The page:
Covid isn't over yet! This is well demonstrated by the 2 new community-based cases in NSW this week and the new restrictions that came into effect from 5 pm yesterday. Neither does the situation with Australia’s international borders help with the anxiety and uncertainty facing many Australians.
After being told they'd open in October, Australia's border are set to remain shut until well into NEXT YEAR as government warns it 'won't be flung open' even after mass vaccinations across the country.
Finance Minister, Senator Simon Birmingham announced that 'borders would remain shut this year with public opinion clear that protecting lives and jobs was paramount.
Large parts of the world are still grappling with the Covid-19 nightmare, India so far having been hit the hardest.
He told The Australian that borders won’t be “flung open at the start of next year” amid “uncertainties” over the effectiveness of the global vaccine roll-out, before later reiterating his comments.
On Thursday Mr Birmingham told Sky News: “They’re not reopening anytime soon. Australians do not want us to reopen borders and risk COVID entering into this country, and risk the consequential loss of life, economic damage and loss of jobs across Australia.”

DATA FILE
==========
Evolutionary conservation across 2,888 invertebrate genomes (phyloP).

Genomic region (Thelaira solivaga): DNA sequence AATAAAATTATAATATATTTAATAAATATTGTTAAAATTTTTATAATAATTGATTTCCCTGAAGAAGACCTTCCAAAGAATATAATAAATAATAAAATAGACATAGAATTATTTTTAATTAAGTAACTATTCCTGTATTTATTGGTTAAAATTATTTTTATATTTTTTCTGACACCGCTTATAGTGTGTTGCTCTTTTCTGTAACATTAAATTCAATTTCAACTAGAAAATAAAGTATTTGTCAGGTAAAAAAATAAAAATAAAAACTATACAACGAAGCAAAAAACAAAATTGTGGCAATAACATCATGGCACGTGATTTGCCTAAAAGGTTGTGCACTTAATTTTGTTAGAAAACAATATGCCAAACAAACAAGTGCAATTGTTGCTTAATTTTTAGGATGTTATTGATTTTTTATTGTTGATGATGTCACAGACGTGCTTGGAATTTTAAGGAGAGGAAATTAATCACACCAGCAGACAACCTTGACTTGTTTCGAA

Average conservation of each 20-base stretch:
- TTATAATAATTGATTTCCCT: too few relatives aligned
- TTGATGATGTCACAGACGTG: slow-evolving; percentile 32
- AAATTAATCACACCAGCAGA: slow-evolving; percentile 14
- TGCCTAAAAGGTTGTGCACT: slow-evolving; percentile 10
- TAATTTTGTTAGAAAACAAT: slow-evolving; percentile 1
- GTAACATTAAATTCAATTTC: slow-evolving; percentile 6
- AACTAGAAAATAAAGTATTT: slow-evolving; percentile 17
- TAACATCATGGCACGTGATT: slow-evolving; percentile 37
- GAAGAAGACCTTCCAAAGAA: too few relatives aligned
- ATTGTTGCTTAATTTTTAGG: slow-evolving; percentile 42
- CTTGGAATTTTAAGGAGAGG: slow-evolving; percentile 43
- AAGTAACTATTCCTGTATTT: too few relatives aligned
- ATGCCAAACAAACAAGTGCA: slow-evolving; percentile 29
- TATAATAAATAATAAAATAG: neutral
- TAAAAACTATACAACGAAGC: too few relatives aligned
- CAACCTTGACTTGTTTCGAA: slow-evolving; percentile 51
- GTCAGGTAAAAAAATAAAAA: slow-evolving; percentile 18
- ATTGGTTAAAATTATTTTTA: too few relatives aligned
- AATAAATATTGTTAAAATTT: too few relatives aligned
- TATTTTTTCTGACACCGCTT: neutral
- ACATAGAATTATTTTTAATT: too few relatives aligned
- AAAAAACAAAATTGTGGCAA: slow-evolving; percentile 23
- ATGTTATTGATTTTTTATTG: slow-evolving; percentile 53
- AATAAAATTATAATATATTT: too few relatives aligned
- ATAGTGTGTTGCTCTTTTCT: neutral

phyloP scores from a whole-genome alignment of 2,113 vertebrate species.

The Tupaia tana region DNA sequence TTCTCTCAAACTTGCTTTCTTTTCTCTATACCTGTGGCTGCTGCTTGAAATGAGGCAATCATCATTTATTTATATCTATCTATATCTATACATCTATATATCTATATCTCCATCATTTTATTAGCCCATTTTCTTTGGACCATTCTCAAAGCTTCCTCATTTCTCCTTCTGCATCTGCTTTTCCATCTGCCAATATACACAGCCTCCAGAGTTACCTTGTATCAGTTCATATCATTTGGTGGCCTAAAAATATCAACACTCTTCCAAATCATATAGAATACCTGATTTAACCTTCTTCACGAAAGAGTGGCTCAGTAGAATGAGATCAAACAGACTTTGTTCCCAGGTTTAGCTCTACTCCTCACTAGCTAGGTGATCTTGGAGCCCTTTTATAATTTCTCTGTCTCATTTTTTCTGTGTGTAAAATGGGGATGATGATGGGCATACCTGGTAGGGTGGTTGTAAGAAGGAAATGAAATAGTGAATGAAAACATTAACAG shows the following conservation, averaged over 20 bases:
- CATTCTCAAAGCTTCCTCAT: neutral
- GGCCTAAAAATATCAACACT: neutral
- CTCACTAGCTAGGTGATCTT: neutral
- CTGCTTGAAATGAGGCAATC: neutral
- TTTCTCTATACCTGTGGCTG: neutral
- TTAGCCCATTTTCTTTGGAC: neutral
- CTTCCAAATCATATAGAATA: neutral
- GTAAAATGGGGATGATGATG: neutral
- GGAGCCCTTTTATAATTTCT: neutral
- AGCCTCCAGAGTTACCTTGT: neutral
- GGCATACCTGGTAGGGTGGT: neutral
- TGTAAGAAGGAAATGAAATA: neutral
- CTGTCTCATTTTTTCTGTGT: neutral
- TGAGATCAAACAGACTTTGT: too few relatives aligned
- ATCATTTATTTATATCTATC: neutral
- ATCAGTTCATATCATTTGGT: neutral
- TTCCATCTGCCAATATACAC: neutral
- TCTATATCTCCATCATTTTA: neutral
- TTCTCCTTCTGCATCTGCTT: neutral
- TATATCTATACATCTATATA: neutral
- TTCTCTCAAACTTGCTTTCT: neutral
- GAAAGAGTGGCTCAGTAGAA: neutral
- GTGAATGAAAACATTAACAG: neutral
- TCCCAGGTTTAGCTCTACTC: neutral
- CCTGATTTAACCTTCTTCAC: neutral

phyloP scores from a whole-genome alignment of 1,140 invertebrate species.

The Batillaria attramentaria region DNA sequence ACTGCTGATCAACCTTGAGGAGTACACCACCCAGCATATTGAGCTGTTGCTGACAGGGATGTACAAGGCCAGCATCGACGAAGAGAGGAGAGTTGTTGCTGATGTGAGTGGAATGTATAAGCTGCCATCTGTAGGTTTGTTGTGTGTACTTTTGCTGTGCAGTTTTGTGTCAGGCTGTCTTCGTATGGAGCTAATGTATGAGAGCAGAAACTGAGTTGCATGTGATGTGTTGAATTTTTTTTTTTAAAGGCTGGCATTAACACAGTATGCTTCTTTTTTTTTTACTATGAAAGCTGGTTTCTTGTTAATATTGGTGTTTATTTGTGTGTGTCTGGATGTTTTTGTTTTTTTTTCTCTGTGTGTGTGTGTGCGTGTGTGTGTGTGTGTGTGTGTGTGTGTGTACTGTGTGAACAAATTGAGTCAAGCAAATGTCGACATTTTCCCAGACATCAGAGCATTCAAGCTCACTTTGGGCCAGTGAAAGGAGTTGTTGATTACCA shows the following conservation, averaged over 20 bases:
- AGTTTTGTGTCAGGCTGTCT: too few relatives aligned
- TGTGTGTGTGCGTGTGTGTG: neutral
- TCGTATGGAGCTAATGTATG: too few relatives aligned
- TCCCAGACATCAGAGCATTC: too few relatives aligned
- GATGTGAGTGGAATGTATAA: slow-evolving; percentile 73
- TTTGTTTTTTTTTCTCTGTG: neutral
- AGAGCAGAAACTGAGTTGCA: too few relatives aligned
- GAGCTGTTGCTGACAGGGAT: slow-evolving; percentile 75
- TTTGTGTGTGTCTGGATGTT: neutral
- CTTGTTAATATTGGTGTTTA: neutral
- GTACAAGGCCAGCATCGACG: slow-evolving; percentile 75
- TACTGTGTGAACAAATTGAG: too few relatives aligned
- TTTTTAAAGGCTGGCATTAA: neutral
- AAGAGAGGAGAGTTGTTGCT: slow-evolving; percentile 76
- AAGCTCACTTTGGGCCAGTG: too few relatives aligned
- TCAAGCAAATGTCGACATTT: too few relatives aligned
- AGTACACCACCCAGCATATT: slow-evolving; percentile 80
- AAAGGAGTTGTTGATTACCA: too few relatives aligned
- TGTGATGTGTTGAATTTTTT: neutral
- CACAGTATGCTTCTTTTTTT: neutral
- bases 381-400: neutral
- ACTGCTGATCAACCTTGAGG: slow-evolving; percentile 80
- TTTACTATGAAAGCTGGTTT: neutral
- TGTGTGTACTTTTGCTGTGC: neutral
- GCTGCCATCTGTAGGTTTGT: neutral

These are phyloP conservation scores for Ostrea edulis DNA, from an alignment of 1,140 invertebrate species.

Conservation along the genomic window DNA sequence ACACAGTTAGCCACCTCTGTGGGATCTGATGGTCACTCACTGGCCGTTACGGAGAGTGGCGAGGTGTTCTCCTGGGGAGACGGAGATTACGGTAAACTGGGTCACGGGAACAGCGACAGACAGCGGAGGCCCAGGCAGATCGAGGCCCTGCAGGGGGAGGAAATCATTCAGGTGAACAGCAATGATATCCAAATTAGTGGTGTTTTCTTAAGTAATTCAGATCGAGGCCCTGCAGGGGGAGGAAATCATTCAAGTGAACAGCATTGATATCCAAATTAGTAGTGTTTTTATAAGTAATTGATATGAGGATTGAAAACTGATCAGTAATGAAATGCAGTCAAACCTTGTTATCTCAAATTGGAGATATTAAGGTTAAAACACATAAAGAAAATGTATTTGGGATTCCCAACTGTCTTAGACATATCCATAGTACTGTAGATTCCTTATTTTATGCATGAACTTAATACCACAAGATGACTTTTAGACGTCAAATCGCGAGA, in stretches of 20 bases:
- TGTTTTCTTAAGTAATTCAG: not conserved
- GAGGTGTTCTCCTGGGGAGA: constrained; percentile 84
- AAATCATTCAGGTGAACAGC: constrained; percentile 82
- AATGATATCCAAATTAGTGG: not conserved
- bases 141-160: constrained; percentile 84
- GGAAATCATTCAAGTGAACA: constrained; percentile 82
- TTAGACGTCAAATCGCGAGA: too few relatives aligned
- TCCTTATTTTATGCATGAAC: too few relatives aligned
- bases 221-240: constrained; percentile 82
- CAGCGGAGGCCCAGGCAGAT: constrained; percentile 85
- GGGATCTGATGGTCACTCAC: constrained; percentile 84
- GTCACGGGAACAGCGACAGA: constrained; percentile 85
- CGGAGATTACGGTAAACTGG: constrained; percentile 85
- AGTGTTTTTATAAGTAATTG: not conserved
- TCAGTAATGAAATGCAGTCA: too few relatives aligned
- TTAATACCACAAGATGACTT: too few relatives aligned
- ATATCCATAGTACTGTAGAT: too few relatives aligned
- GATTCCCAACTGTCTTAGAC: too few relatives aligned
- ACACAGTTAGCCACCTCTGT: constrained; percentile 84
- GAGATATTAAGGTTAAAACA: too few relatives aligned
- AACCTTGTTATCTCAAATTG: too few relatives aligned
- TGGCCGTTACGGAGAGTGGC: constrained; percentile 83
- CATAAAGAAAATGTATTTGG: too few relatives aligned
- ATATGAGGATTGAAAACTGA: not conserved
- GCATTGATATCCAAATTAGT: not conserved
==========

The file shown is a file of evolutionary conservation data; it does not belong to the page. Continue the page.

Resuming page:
While the minister refused to be bound to a timeline, he said any decision on overseas travel remained a 'fairway off'.
He continued: “We’re dealing now in May of 2021 with arguably a more uncertain environment in the management of COVID than we had a few months ago,”
He also added that India’s case spike and outbreaks in other parts of the world were behind his hesitation to give Australians a specific date to restart overseas travel.
“Australians would be surprised if it resumed at the end of this year or frankly any earlier than that.”
Australian Prime Minister Scott Morrison has reemphasised his support for a vaccination passport to increase the chances of quarantine-free travel.
“I do like this idea. I’ve been saying this for a while. But we’ve got to make sure the health systems can support that,” he told Melbourne radio station 3AW.
He added that "more evidence was needed to prove vaccination stopped people from transmitting the disease."